© Britta Pedersen / Global Look Press
“These super-engineered antibodies seem to go beyond the natural and could have more applications than we have imagined to date,” Prof Linda-Gail Bekker, president of the International Aids Society, was cited as saying by Silicon Republic.
“As a doctor in Africa, I feel the urgency to confirm these findings in humans as soon as possible,” she added.
— RT (@RT_com) September 2, 2017
HIV is so resistant to treatment because of its ability to both camouflage itself in our bodies and mutate rapidly to fight off both our own natural antibodies and external treatments introduced to our systems.
However, a small minority of HIV patients develop what are known as “broadly neutralising antibodies” which are particularly adept at fighting the infection.
This latest collaboration between the US National Institutes of Health and the Paris-based pharmaceutical company Sanofi is unique in that it combines three such antibodies to form what is called a “tri-specific antibody” – essentially a superweapon in the fight against HIV. At present, the best naturally occurring antibodies target 90 percent of HIV strains.
— Sanofi (@sanofi) September 22, 2017
The tri-specific antibody attacks three critical parts of the virus simultaneously, effectively eliminating any possibility of the virus mutating fast enough to fight off the antibodies.
— RT (@RT_com) July 25, 2017
A total of 24 monkeys were first given the tri-specific antibody, before being injected with the HIV virus. None of them developed an infection.
Human trials are scheduled to begin in 2018 with a view to developing a highly effective AIDS vaccine, though the work could also be used in treatments for other diseases.
“Trispecific Abs thus constitute a platform to engage multiple therapeutic targets through a single protein, and could be applicable for diverse diseases, including infections, cancer and autoimmunity,” Nobel said.
‘We are losing a dangerous race’: ‘Super malaria’ spreading rapidly in Asia
A Ministry of Public Health official holds blood test slides taken from children, who live in the Thai-Myanmar border, at a malaria clinic in the Sai Yoke district, Kanchanaburi Province October 26, 2012. © Sukree Sukplang / Reuters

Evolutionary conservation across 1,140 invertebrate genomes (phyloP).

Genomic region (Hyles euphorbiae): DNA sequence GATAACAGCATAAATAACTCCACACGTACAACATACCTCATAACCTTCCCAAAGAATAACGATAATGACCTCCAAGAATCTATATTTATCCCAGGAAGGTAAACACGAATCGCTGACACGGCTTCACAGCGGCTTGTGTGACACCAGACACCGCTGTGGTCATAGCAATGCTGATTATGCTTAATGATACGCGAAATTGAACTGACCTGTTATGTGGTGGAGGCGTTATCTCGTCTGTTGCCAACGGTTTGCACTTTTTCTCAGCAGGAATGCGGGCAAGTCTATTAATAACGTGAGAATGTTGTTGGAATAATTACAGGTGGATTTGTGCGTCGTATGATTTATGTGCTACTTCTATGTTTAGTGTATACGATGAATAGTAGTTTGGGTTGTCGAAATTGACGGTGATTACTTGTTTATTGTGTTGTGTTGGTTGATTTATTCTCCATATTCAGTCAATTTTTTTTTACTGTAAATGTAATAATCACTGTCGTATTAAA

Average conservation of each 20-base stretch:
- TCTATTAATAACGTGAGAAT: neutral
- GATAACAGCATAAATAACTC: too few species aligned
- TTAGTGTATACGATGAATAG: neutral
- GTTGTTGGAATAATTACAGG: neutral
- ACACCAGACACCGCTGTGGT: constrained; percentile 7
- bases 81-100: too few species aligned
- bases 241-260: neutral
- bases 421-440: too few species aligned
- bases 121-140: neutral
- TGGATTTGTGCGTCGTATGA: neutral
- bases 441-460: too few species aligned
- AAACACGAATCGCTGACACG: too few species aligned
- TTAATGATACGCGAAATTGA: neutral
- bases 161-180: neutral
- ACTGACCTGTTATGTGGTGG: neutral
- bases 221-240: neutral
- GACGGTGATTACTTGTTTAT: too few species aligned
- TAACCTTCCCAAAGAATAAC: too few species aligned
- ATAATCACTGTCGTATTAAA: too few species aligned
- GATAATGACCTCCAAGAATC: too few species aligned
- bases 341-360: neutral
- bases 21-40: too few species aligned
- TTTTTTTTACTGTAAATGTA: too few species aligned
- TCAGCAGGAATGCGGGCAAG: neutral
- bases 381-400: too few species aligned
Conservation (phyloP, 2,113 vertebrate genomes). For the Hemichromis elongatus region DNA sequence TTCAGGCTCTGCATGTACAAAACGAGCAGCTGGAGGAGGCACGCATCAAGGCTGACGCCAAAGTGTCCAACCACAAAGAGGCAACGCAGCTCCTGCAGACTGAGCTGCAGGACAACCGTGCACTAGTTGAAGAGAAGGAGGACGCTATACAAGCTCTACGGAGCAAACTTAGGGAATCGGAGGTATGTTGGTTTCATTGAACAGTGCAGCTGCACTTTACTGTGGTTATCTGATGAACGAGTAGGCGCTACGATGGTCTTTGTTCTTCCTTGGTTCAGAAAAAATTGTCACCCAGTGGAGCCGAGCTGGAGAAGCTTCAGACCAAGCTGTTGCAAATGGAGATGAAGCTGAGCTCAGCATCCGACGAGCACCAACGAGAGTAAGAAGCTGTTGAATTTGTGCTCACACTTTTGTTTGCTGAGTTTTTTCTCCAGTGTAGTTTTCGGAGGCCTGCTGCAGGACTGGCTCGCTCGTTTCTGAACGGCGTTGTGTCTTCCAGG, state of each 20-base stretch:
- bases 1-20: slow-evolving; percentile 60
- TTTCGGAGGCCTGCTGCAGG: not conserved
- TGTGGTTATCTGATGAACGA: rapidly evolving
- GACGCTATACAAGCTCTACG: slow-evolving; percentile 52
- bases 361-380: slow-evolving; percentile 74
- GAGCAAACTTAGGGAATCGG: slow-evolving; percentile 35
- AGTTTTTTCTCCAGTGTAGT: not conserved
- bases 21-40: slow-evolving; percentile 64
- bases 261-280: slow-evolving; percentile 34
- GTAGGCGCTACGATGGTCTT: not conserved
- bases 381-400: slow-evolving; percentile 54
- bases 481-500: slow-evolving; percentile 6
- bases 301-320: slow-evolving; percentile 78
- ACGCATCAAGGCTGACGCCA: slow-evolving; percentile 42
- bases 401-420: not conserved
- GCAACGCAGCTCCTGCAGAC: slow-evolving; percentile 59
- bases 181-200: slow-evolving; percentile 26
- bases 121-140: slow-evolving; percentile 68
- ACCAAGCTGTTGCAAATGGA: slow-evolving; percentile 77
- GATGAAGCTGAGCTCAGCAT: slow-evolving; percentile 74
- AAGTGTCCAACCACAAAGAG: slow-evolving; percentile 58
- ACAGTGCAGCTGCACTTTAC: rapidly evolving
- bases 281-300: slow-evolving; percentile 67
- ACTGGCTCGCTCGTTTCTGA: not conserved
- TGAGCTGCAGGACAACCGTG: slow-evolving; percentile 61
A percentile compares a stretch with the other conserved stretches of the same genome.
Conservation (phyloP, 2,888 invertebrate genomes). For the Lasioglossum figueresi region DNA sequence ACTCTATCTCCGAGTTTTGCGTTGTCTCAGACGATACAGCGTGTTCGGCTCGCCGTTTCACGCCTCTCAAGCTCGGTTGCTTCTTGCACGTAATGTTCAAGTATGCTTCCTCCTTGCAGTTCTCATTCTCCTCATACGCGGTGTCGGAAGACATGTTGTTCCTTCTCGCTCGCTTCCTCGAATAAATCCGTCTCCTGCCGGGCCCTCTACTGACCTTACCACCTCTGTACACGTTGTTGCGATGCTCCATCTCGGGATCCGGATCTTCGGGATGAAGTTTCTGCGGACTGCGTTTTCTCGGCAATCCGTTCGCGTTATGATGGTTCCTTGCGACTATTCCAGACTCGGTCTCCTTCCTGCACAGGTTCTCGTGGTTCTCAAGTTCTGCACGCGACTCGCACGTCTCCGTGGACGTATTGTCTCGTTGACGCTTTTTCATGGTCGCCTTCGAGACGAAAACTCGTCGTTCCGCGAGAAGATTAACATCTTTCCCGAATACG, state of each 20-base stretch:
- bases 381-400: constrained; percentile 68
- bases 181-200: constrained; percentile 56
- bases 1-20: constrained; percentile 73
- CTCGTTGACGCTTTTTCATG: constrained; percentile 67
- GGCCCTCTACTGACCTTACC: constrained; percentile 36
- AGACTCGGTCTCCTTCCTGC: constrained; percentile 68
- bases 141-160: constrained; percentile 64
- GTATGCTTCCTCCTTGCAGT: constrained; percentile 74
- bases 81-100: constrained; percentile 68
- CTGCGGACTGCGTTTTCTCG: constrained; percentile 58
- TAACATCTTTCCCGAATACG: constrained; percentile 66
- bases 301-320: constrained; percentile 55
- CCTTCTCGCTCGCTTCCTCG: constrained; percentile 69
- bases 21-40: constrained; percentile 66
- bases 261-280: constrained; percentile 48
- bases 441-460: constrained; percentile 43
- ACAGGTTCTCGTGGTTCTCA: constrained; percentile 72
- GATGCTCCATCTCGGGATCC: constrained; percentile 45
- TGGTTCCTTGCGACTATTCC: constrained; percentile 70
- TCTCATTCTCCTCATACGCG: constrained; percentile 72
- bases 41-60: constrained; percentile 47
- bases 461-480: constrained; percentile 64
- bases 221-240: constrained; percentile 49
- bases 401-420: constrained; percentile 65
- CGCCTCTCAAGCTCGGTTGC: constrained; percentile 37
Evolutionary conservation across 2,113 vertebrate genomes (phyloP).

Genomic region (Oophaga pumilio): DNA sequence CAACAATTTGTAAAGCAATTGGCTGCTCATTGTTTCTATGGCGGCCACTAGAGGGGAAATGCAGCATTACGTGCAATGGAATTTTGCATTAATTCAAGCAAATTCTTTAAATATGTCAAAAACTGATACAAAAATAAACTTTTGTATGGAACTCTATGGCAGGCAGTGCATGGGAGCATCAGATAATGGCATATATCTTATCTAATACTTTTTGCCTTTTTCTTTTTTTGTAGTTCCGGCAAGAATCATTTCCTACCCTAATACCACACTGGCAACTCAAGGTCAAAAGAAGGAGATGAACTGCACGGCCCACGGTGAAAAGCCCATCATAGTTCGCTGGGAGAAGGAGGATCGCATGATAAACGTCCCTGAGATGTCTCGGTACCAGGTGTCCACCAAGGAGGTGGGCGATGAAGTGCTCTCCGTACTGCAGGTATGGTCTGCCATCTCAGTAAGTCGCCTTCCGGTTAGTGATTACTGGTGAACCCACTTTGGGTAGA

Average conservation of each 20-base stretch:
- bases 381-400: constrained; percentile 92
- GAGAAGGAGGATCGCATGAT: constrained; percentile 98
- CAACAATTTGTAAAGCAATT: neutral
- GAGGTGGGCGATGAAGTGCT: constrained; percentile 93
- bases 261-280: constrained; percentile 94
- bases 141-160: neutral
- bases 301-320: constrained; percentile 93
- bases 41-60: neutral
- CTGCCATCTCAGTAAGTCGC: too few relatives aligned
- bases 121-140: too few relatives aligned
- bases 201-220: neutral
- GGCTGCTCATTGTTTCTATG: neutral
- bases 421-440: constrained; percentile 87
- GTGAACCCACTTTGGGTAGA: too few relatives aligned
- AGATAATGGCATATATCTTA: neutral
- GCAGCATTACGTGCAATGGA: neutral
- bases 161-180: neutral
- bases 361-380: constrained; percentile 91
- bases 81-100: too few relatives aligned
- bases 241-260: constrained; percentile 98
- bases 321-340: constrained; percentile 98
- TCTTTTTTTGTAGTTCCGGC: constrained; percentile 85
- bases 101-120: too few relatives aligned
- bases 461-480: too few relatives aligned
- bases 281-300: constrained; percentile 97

The disease, most commonly transmitted by mosquitoes infected with the parasite, was first detected in Cambodia in 2008 but has now spread to the three remaining countries that make up the Eastern Greater Mekong subregion: Vietnam, Laos and Thailand.
In a letter, published in Lancet Infectious Diseases, the team studying the spread of the disease from the Oxford Tropical Medicine Research Unit in Bangkok, said the rapid spread “presents one of the greatest threats to the control and elimination of malaria.”
Adding that the fact it is mostly drug resistant is a “sinister development”.
— RT America (@RT_America) January 31, 2017
“A single mutant strain of very drug-resistant malaria has now spread from western Cambodia to northeastern Thailand, southern Laos and into southern Vietnam and caused a large increase in treatment failure of patients with malaria,” letter co-author Prof. Arjen Dondorp said.
“This could result in an important increase in malaria transmission in these countries and severely jeopardize their malaria elimination efforts,” he added.
Dondrop hopes that this new evidence will be used to combat the diseases spread in the region before it becomes “close to untreatable.” His colleague, Prof Nicholas White, thinks that “we are losing a dangerous race” and that something must be done to tackle this public health emergency urgently.
Roughly 212 million people are infected with the disease each year, the majority of cases, 92 percent, are in Africa. If this super malaria strain spread to the continent the effects would be disastrous.